“Popular Legacy” is a study for a memorial. The exhibition and accompanying publication, Information Center, are composed primarily of reproductions of documents taken from an abandoned Iraqi embassy in former East Berlin, and materials related to the history of memorialization in Germany and the bureaucracy governing that process. “Popular Legacy” is also a study for what is not, cannot, and perhaps should not be a memorial. The exhibition and this publication consider the way in which historical meaning is consolidated and fixed to certain symbols, documents, monuments, ruins, procedures, and discourses; how that meaning might be loosed from such forms, circulated by other means and to divergent ends. The title “Popular Legacy” is taken from a magazine of folklore produced by Iraq’s Ministry of Culture and Information in the 1970s and 80s.
“Popular Legacy” consists of five chapters.
Source Decay (Iraq and International Politics, 1981), diptych with found object and archival inkjet print in hinged frame, 23 x 32 cm, displayed on book mount.
Source Decay (The History of the Liberation, 1988), diptych with found object and archival inkjet print in hinged frame, 31 x 48 cm, displayed on book mount.
Source Decay (“The first batch of refrigerators produced by the company that can compete with foreign-produced refrigerators in specifications and durability,” publication and date unknown), diptych with found object and archival inkjet print in hinged frame, 22 x 58 cm, displayed on book mount.
The Nation Must Be Taught to Be Terrified of Itself, historical terms from the discourse around memorialization in Germany printed on four vinyl banners, 61 x 183 cm each; filing cabinets with faux-marble finish, size variable.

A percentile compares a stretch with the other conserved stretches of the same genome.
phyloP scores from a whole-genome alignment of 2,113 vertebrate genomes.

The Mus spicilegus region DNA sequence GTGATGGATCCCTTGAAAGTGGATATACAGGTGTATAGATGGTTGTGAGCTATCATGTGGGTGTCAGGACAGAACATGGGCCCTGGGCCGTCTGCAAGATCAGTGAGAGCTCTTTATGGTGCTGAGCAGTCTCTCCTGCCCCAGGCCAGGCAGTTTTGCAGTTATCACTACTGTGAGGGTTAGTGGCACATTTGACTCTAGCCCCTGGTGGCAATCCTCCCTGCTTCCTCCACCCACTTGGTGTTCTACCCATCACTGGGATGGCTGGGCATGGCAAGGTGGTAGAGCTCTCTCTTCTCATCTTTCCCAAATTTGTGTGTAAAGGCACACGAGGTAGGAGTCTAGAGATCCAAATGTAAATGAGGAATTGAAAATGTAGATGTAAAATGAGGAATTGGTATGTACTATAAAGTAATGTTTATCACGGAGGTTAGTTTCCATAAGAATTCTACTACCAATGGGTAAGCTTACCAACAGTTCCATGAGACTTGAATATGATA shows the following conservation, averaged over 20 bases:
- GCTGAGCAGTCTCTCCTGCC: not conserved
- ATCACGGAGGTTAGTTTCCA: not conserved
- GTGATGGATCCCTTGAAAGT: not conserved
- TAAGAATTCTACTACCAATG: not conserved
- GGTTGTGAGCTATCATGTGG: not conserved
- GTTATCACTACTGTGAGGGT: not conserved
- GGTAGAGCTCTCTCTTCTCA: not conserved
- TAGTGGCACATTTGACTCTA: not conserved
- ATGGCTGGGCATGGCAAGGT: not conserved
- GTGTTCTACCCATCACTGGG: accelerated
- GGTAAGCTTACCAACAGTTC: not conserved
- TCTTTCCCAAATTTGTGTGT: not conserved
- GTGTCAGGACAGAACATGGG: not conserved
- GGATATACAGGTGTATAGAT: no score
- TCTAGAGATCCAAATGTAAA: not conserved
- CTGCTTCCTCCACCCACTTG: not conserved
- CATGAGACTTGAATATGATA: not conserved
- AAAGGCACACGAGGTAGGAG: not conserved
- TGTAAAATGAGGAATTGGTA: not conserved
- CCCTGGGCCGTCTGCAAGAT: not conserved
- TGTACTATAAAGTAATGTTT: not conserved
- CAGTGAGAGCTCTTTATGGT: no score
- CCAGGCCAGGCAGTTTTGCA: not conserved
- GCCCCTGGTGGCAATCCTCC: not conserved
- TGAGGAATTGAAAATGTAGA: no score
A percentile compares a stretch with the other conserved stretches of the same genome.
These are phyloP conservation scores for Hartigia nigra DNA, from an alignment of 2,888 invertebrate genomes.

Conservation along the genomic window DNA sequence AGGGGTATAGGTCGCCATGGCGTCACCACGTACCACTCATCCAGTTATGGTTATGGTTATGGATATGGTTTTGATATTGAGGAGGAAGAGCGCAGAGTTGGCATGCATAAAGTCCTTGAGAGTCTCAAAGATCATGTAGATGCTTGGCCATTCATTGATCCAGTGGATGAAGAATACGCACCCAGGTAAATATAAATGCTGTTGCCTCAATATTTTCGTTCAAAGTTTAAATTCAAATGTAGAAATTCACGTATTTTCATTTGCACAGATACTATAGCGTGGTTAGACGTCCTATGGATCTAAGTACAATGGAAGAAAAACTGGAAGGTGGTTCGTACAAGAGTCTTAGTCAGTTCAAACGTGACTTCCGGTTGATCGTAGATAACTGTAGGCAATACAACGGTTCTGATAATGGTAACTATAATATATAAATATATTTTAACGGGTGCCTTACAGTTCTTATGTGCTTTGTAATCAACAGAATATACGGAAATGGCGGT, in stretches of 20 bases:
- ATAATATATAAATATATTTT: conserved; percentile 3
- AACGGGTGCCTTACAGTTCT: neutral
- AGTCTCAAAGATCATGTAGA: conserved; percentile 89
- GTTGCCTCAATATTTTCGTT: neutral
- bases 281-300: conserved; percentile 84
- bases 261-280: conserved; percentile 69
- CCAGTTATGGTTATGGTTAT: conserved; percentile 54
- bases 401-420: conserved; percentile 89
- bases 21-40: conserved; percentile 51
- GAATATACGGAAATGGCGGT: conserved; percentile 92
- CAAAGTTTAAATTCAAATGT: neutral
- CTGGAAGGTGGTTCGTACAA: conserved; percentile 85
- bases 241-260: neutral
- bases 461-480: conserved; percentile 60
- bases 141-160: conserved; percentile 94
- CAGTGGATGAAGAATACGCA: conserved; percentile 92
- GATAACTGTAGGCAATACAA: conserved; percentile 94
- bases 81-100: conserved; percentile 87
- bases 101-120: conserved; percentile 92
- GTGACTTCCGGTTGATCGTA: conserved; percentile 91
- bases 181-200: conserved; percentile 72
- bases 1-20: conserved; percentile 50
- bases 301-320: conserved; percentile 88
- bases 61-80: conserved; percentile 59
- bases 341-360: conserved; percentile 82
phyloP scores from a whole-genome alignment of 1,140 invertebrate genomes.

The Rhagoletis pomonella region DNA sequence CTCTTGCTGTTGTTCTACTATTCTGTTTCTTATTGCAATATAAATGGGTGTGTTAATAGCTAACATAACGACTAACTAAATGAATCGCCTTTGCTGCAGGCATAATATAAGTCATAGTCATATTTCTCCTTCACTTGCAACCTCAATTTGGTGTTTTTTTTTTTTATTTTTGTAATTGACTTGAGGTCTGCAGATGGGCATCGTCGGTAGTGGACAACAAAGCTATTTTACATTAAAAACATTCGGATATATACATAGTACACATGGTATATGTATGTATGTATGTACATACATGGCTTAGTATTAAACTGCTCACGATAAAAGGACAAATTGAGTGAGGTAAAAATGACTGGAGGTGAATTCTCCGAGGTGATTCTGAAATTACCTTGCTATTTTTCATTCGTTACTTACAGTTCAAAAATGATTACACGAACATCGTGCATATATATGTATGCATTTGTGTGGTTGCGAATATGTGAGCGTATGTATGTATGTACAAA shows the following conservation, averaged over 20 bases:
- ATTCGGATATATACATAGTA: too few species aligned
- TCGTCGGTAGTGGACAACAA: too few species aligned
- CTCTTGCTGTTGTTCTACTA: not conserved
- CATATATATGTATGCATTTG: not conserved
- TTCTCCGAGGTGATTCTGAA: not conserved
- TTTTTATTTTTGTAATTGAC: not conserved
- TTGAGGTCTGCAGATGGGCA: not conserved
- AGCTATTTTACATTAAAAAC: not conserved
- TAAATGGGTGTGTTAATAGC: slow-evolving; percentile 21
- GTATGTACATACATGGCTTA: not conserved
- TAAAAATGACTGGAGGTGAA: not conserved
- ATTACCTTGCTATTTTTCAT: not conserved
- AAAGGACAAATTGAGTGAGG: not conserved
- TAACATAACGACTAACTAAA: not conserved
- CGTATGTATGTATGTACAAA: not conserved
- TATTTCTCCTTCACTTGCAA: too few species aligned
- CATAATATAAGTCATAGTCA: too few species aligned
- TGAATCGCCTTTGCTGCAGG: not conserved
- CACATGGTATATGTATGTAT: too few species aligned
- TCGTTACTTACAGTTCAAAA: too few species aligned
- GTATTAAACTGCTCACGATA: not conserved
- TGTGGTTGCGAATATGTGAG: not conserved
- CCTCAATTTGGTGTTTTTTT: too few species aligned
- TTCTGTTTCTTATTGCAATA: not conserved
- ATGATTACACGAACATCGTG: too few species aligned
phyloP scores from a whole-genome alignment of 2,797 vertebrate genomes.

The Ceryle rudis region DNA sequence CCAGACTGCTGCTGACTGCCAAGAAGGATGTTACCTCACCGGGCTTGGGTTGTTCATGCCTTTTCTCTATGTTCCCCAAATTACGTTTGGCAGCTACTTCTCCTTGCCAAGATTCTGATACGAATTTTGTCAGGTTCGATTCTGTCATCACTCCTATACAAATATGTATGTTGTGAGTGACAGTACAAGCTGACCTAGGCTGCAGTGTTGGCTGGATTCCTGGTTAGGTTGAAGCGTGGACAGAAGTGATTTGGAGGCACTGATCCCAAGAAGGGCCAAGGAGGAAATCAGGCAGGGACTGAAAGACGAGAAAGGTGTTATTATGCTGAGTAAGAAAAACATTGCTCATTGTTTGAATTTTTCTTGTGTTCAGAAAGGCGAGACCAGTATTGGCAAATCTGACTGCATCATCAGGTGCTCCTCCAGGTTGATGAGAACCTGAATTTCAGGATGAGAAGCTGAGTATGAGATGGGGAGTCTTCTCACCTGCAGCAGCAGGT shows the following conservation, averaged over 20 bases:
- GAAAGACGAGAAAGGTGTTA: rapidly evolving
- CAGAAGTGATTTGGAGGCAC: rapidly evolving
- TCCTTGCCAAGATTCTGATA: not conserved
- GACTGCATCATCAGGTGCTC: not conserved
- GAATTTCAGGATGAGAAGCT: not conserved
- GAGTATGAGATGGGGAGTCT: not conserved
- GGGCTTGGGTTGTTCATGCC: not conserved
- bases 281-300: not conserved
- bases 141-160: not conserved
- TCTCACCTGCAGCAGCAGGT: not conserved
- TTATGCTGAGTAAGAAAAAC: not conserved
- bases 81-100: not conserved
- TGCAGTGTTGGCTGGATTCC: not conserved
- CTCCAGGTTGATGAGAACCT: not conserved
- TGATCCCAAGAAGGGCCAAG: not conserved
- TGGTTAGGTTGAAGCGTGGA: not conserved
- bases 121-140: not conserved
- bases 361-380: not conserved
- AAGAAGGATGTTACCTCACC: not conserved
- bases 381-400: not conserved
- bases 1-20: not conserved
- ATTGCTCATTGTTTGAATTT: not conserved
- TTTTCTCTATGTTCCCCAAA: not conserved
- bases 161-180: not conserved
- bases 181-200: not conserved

A False Sense of Continuity, two double-sided screen prints on plexiglass, 61 x 61 cm each.
Information Center, twenty-page newsprint tabloid, 28 x 43 cm.
Uncorrected Proofs, the first iteration of a print-on-demand library consisting of reproductions of books taken from the abandoned Iraqi embassy in former East Berlin. Books can be purchased and PDFs of individual books can be downloaded by clicking on the titles below.
Republic of Iraq Ministry of Information, Al-Faw: The History of the Liberation. Baghdad: Dar al Ma’moun Publishers and Translators, Al-Huria Printing House, 1988.
Khomeini Covers Defeat by Crime (publisher and date unknown)
Saddam Hussein, The Arabs and the Leading Role in the Message of Islam. Baghdad: Al-Huria Printing House, 1983.
Libyan National Movement, The Voice of the Vanguard, 1981.
Republic of Iraq Ministry of Information, Writing on the Banks of the Euphrates. Baghdad: 1975.
Arab Bureau of Education for the Gulf States, An Introduction to a Collective Endeavor. Riyadh: The Printing Press of the Arab Bureau of Education for the Gulf States, 1987.
The Euphrates Crisis: History and Figures. Baghdad: Dar al Thawra, 1975.
The Central Office for Guidance and Media, The Arab Revolutionary. Baghdad: 1989.
Republic of Iraq Ministry of Information, Confrontation and Liberation. Baghdad: Al-Huria Printing House, 1978.
Almost All Right (The Symbolism of the Ugly and Ordinary), color video, silent, 3:30, with text by Robert Venturi and John Ruskin.
Marking the Site of the Original Event, archival inkjet print, 55 x 110 cm.
“Popular Legacy” is produced under the auspices of the art and research program of Centro Cultural Montehermoso Kulturunea in Vitoria-Gasteiz, Spain, and exhibited there from July 13 until September 30, 2012. Information Center is designed by Alex Lesy. The archival footage of East Berlin’s Palace of the Republic in Almost All Right (The Symbolism of the Ugly and Ordinary) is used courtesy of the DEFA Foundation. The Nation Must Be Taught to Be Terrified of Itself and A False Sense of Continuity employ digital adaptations of standard West German typefaces (Times, Futura, Cst Berlin West OT) and derivative East German typefaces (Timeless, Drescher Grotesk, Cst Berlin East OT). Information Center utilizes Times New Roman, designed by the British foundry Monotype in 1932; Timeless, the East German derivative created by Berlin’s Typoart in 1982; Drescher Grotesk, produced by Arno Drescher for Typoart in the 1930s and later used in East Germany as a substitute for Futura; Cst Berlin East and Cst Berlin West, designed in 2000 by Ole Schäfer and Verena Gerlach after the street signs characteristic of those cities and used courtesy of FontFont. All work was made in 2012.